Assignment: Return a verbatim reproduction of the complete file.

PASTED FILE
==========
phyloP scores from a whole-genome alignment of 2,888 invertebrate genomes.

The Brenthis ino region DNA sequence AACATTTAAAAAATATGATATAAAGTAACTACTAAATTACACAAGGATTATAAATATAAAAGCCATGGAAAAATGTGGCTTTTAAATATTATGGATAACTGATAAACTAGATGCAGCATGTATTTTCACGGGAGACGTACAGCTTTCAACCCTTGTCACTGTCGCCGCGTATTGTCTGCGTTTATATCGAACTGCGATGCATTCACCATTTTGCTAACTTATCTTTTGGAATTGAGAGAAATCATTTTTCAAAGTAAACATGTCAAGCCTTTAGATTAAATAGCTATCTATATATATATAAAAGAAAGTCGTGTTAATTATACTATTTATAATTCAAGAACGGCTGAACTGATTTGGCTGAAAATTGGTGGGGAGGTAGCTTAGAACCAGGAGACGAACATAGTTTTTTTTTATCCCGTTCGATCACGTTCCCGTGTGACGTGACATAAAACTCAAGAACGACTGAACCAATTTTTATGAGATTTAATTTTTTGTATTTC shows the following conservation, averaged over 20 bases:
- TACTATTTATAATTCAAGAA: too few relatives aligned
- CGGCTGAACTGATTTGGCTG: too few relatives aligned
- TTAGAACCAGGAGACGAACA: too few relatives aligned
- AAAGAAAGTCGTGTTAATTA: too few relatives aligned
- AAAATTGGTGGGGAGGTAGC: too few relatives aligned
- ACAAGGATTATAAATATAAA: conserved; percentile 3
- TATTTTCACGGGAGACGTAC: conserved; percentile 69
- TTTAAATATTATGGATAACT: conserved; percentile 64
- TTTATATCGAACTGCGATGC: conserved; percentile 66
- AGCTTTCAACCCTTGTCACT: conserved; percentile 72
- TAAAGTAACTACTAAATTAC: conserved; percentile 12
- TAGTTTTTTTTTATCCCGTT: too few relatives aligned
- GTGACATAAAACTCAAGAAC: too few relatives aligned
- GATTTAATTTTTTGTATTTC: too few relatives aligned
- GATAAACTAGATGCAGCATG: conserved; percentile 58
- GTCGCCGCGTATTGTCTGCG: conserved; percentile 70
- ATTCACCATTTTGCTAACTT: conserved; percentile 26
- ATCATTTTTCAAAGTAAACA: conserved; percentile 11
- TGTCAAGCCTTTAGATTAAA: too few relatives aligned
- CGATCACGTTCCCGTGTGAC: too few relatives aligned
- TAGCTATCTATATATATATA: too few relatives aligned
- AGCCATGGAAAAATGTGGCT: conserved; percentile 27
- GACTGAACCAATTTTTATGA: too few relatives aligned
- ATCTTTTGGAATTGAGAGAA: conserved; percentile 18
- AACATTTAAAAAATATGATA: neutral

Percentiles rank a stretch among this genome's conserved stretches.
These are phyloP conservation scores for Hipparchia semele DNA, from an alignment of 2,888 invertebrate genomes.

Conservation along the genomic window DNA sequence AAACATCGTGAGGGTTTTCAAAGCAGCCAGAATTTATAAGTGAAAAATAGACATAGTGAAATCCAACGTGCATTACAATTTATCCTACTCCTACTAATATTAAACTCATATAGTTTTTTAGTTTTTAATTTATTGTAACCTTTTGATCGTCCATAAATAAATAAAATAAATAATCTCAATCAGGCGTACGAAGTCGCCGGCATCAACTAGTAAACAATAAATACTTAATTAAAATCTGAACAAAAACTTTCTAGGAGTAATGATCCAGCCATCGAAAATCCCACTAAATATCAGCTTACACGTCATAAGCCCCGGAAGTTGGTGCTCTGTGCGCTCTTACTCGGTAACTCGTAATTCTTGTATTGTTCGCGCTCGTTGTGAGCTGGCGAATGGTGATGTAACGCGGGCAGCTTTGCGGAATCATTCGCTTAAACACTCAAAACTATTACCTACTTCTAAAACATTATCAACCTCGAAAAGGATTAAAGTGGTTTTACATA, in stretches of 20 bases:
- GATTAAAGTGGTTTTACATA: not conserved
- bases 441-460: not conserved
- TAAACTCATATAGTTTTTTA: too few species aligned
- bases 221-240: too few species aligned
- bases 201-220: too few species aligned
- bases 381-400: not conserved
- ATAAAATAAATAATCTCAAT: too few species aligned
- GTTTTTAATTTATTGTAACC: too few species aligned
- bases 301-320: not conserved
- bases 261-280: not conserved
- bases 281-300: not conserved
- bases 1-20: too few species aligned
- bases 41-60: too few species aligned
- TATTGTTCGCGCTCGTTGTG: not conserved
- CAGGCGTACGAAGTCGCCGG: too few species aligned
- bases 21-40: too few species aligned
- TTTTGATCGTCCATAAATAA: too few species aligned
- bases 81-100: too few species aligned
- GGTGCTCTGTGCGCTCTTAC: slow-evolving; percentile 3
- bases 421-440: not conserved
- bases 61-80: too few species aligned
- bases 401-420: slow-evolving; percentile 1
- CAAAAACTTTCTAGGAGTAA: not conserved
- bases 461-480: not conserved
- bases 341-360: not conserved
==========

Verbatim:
phyloP scores from a whole-genome alignment of 2,888 invertebrate genomes.

The Brenthis ino region DNA sequence AACATTTAAAAAATATGATATAAAGTAACTACTAAATTACACAAGGATTATAAATATAAAAGCCATGGAAAAATGTGGCTTTTAAATATTATGGATAACTGATAAACTAGATGCAGCATGTATTTTCACGGGAGACGTACAGCTTTCAACCCTTGTCACTGTCGCCGCGTATTGTCTGCGTTTATATCGAACTGCGATGCATTCACCATTTTGCTAACTTATCTTTTGGAATTGAGAGAAATCATTTTTCAAAGTAAACATGTCAAGCCTTTAGATTAAATAGCTATCTATATATATATAAAAGAAAGTCGTGTTAATTATACTATTTATAATTCAAGAACGGCTGAACTGATTTGGCTGAAAATTGGTGGGGAGGTAGCTTAGAACCAGGAGACGAACATAGTTTTTTTTTATCCCGTTCGATCACGTTCCCGTGTGACGTGACATAAAACTCAAGAACGACTGAACCAATTTTTATGAGATTTAATTTTTTGTATTTC shows the following conservation, averaged over 20 bases:
- TACTATTTATAATTCAAGAA: too few relatives aligned
- CGGCTGAACTGATTTGGCTG: too few relatives aligned
- TTAGAACCAGGAGACGAACA: too few relatives aligned
- AAAGAAAGTCGTGTTAATTA: too few relatives aligned
- AAAATTGGTGGGGAGGTAGC: too few relatives aligned
- ACAAGGATTATAAATATAAA: conserved; percentile 3
- TATTTTCACGGGAGACGTAC: conserved; percentile 69
- TTTAAATATTATGGATAACT: conserved; percentile 64
- TTTATATCGAACTGCGATGC: conserved; percentile 66
- AGCTTTCAACCCTTGTCACT: conserved; percentile 72
- TAAAGTAACTACTAAATTAC: conserved; percentile 12
- TAGTTTTTTTTTATCCCGTT: too few relatives aligned
- GTGACATAAAACTCAAGAAC: too few relatives aligned
- GATTTAATTTTTTGTATTTC: too few relatives aligned
- GATAAACTAGATGCAGCATG: conserved; percentile 58
- GTCGCCGCGTATTGTCTGCG: conserved; percentile 70
- ATTCACCATTTTGCTAACTT: conserved; percentile 26
- ATCATTTTTCAAAGTAAACA: conserved; percentile 11
- TGTCAAGCCTTTAGATTAAA: too few relatives aligned
- CGATCACGTTCCCGTGTGAC: too few relatives aligned
- TAGCTATCTATATATATATA: too few relatives aligned
- AGCCATGGAAAAATGTGGCT: conserved; percentile 27
- GACTGAACCAATTTTTATGA: too few relatives aligned
- ATCTTTTGGAATTGAGAGAA: conserved; percentile 18
- AACATTTAAAAAATATGATA: neutral

Percentiles rank a stretch among this genome's conserved stretches.
These are phyloP conservation scores for Hipparchia semele DNA, from an alignment of 2,888 invertebrate genomes.

Conservation along the genomic window DNA sequence AAACATCGTGAGGGTTTTCAAAGCAGCCAGAATTTATAAGTGAAAAATAGACATAGTGAAATCCAACGTGCATTACAATTTATCCTACTCCTACTAATATTAAACTCATATAGTTTTTTAGTTTTTAATTTATTGTAACCTTTTGATCGTCCATAAATAAATAAAATAAATAATCTCAATCAGGCGTACGAAGTCGCCGGCATCAACTAGTAAACAATAAATACTTAATTAAAATCTGAACAAAAACTTTCTAGGAGTAATGATCCAGCCATCGAAAATCCCACTAAATATCAGCTTACACGTCATAAGCCCCGGAAGTTGGTGCTCTGTGCGCTCTTACTCGGTAACTCGTAATTCTTGTATTGTTCGCGCTCGTTGTGAGCTGGCGAATGGTGATGTAACGCGGGCAGCTTTGCGGAATCATTCGCTTAAACACTCAAAACTATTACCTACTTCTAAAACATTATCAACCTCGAAAAGGATTAAAGTGGTTTTACATA, in stretches of 20 bases:
- GATTAAAGTGGTTTTACATA: not conserved
- bases 441-460: not conserved
- TAAACTCATATAGTTTTTTA: too few species aligned
- bases 221-240: too few species aligned
- bases 201-220: too few species aligned
- bases 381-400: not conserved
- ATAAAATAAATAATCTCAAT: too few species aligned
- GTTTTTAATTTATTGTAACC: too few species aligned
- bases 301-320: not conserved
- bases 261-280: not conserved
- bases 281-300: not conserved
- bases 1-20: too few species aligned
- bases 41-60: too few species aligned
- TATTGTTCGCGCTCGTTGTG: not conserved
- CAGGCGTACGAAGTCGCCGG: too few species aligned
- bases 21-40: too few species aligned
- TTTTGATCGTCCATAAATAA: too few species aligned
- bases 81-100: too few species aligned
- GGTGCTCTGTGCGCTCTTAC: slow-evolving; percentile 3
- bases 421-440: not conserved
- bases 61-80: too few species aligned
- bases 401-420: slow-evolving; percentile 1
- CAAAAACTTTCTAGGAGTAA: not conserved
- bases 461-480: not conserved
- bases 341-360: not conserved